All that said, the class of Son and Kane remains the factor most likely to decide this match, and though they probably expected to be up against a three centre-backs, they’re probably looking forward to bullying two. Wolves don’t have a particular antidote to that, because they’ve only two central midfielders and neither is into that kid of thing, but if Spurs allow them the majority of the possession, they might be able to keep the ball closer to the other end.
I’m looking forward to seeing how Podence does today. He looks a really good player, full of confidence, attitude and bustle, and I think Spurs’ three centre-backs might find him hard to find. Similarly, I’m excited to see Adama Traore have a go at Sergio Reguilon, who might be able to match him for pace but will have to come up with something when they’re involved in a physical tussle.
I’d love to know what Mourinho thinks Spurs can do this season, and how he thinks he can bring it about. He’ll fancy himself to nab the League Cup – if he can, that’ll satisfy most of Spurs’ support – but for a whole it looked lie he thought the title was in play too. And it is, but surely not to a team who sit back in every game, thereby inviting pressure onto a sketchy defence.
This should be a more entertaining match than I feared. With that XI, Wolves have little choice but to push the pace, and Traore and Podence in particular have the chops to find space between wing-backs and centre-backs. Spurs will still be stodgy, but hopefully we’ll get a clash of styles, which will make for something enjoyable.
At Anfield, West Brom snatched a late equaliser against Liverpool. Rob Smyth has all the reaction.
As for Spurs, they move to a back five – perhaps Mourinho wanted to match up with Wolves, then back his better players. So he brings in Sanchez, with Alderweireld dropping to the bench, and Davies; outside them, Aurier is punished for his Leicester misbehaviour and replaced by Doherty, returning to his former club. Otherwise, Sissoko drops out of a midfield that’ll be missing Lo Celso for the entirety of holiday period, with Winks coming in, which is to say there’s not loads in the way of creativity here. However, given Wolves’ line-up, there should be joy to be had on the counter.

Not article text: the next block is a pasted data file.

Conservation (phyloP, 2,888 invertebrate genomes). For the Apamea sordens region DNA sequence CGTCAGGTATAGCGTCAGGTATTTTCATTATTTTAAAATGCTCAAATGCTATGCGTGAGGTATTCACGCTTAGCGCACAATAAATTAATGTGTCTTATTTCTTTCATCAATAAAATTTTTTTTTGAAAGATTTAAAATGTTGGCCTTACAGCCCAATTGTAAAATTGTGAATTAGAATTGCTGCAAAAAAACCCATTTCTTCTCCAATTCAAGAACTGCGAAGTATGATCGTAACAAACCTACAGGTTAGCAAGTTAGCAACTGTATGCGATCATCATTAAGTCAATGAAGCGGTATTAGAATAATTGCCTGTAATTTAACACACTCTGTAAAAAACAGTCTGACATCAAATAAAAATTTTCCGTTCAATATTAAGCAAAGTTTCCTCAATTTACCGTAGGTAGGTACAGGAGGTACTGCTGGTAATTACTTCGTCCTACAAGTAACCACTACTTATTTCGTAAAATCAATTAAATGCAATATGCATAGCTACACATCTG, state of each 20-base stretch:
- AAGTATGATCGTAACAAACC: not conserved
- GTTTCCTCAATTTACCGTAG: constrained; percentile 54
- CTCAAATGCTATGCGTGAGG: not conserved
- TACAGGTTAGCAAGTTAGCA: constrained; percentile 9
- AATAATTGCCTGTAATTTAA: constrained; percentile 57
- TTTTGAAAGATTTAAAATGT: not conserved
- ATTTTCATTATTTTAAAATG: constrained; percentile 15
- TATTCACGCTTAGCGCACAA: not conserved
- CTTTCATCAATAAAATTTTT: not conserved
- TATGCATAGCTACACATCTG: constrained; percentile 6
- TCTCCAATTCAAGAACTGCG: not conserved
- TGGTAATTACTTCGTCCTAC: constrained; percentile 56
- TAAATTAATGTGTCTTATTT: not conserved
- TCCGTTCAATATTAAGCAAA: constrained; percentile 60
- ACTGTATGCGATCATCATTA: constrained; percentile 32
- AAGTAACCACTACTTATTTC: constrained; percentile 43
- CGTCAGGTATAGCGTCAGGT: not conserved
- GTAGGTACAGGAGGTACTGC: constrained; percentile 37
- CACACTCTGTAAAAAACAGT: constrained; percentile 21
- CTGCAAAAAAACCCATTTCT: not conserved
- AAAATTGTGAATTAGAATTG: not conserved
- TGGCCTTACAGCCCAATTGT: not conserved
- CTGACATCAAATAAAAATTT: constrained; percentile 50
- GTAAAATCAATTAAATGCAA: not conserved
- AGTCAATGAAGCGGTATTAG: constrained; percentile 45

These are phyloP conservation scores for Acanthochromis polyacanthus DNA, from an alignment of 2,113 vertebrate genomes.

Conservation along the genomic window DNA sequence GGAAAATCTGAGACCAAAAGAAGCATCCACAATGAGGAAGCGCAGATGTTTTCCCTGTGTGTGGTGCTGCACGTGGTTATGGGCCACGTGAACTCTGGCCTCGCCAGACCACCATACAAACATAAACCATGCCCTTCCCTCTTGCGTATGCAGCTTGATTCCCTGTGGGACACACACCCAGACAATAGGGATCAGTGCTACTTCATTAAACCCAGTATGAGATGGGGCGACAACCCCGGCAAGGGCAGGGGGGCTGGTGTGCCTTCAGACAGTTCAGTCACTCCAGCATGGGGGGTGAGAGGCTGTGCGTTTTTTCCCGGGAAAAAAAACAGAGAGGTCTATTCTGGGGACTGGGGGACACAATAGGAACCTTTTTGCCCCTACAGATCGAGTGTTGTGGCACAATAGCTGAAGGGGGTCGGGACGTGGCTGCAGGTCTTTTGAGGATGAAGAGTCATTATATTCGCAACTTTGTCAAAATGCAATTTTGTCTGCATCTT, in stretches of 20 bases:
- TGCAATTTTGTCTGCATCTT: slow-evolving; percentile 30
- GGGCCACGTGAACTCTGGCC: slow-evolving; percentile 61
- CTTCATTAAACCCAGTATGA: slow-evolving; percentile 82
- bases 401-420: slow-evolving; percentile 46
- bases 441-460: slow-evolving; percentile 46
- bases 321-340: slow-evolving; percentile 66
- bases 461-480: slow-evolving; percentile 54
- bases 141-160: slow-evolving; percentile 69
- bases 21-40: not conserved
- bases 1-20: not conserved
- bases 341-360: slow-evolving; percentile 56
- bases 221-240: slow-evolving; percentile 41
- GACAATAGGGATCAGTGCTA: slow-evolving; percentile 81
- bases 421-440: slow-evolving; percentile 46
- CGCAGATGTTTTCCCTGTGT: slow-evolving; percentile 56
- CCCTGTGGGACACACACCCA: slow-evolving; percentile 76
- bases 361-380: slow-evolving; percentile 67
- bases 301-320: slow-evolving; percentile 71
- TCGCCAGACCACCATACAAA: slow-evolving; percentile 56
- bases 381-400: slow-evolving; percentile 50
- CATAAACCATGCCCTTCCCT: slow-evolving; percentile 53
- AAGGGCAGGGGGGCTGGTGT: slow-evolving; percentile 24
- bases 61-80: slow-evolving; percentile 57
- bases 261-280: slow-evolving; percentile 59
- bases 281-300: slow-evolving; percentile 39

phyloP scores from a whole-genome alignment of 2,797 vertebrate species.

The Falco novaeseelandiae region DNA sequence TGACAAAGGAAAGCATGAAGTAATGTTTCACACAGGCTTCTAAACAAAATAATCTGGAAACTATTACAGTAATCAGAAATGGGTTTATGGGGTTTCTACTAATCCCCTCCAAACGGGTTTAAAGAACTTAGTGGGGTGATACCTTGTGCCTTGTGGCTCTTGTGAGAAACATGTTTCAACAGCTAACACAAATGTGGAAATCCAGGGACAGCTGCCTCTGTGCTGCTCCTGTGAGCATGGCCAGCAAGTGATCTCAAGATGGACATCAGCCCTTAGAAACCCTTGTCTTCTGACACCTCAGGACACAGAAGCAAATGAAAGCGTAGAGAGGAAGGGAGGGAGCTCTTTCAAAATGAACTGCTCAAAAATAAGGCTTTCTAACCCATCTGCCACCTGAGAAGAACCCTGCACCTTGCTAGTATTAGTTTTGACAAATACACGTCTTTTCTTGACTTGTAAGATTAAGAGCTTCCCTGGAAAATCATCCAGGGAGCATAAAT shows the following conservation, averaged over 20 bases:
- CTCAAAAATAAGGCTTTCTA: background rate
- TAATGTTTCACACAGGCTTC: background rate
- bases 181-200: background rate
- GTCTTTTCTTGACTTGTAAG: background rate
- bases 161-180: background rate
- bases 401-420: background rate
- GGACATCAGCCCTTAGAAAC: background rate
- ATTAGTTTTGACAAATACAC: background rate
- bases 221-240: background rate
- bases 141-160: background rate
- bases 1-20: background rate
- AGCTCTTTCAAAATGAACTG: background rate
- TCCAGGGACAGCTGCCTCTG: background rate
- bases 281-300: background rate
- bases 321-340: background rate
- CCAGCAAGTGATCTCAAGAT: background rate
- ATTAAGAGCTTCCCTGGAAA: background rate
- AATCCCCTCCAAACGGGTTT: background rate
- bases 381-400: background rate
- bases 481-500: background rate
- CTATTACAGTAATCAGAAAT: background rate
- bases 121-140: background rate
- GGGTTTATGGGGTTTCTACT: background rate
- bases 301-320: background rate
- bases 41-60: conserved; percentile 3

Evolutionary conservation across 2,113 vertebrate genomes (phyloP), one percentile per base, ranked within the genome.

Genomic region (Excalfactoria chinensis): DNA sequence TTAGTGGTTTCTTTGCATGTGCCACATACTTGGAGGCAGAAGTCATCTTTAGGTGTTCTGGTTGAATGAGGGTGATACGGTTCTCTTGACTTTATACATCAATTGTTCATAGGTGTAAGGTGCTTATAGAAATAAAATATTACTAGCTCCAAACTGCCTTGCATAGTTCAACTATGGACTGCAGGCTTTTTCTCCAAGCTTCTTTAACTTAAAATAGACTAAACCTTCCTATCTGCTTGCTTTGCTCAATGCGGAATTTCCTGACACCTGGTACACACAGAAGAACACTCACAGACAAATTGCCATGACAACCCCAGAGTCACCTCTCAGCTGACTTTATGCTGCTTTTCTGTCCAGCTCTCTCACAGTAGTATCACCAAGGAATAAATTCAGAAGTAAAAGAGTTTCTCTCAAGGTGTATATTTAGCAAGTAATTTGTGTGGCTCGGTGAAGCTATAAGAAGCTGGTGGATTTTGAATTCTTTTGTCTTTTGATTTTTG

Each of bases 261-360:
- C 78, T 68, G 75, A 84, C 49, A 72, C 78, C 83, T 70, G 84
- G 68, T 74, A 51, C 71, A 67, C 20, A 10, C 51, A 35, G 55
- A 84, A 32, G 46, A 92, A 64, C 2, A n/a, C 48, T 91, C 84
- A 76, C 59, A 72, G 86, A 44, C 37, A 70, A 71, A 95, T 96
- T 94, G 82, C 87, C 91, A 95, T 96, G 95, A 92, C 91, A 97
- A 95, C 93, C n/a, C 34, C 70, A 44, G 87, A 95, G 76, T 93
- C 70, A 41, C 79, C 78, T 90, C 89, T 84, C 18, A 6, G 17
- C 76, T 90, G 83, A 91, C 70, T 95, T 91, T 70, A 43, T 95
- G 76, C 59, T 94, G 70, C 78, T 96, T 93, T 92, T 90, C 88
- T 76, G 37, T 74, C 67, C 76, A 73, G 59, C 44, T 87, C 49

So what does it all mean? Well, Wolves have been struggling with things recently, forcing Nuno to try things outside of his usual three at the back. But tonight, he’s got no choice because Willy Bly isn’t fit, so he goes for flat four, leaving out Kilman and bringing in Marcal for Ait-Nouri at left-back. This allows him to deploy an extra attacker, so as well as Traore replaing Otasowie, Silva also comes in to act as a focal point, which is to say that with a two-man midfield of Moutinho and Neves, Wolves are absolutely going for it.
Wolverhampton Wanderers (a quizzical 4-2-3-1): Patricio; Semedo, Coady, Saiss, Marcal; Neves, Moutinho; Traore, Podence, Neto; Silva. Subs: Ruddy, Hoever, Ait-Nouri, Vitinha, Perry, Cundle, Kilman, Otasowie, Corbeanu.
Tottenham Hotspur (a scroogalacious 5-3-2): Lloris; Doherty, Sanchez, Dier, Davies, Reguilon; Hojbjerg, Winks, Ndombele; Son, Kane. Subs: Hart, Alderweireld, Lamela, Rodon, Sissoko, Alli, Bergwijn, Aurier, Tangana.
Football is a sport of eternal questions, but with this particular fixture, one in particular stands out: will the ball leave the centre-circle? What’s bizarre about it all is that both sides have excellent attackers who are far better than their defenders, problem being both also have managers for whom risk is boardgame played by other people and joy a frivolity indulged by other people.
Given a three-year course of dealing, along with the injury to Raul Jimenez and the absence of serious pressure, we can’t expect Wolves to get after it today, but with Spurs there is hope. Most likely, that’ll incite José Mourinho to even greater acts of dourness, but he will surely suspect that his counter-attacking strategy is especially unsuitable against today’s opponents, and will absolutely know that his team badly need a win, which is to say that isn’t actually working that well.
Of course, he might just blame the players, but ultimately he’s a pragmatist not an idealist, and getting Harry Kane and Heung-min Son more involved in things is not all that much of a reach. Similarly, if ever there was a time to pick a second attacking midfielder to play with Tanguy Ndombele, this is it.
Yeah yeah, alright – who am I trying to kid? This could be devastatingly dire, but there’ll be so many good players on the pitch it might also be really good.
Kick-off: 7.15pm GMT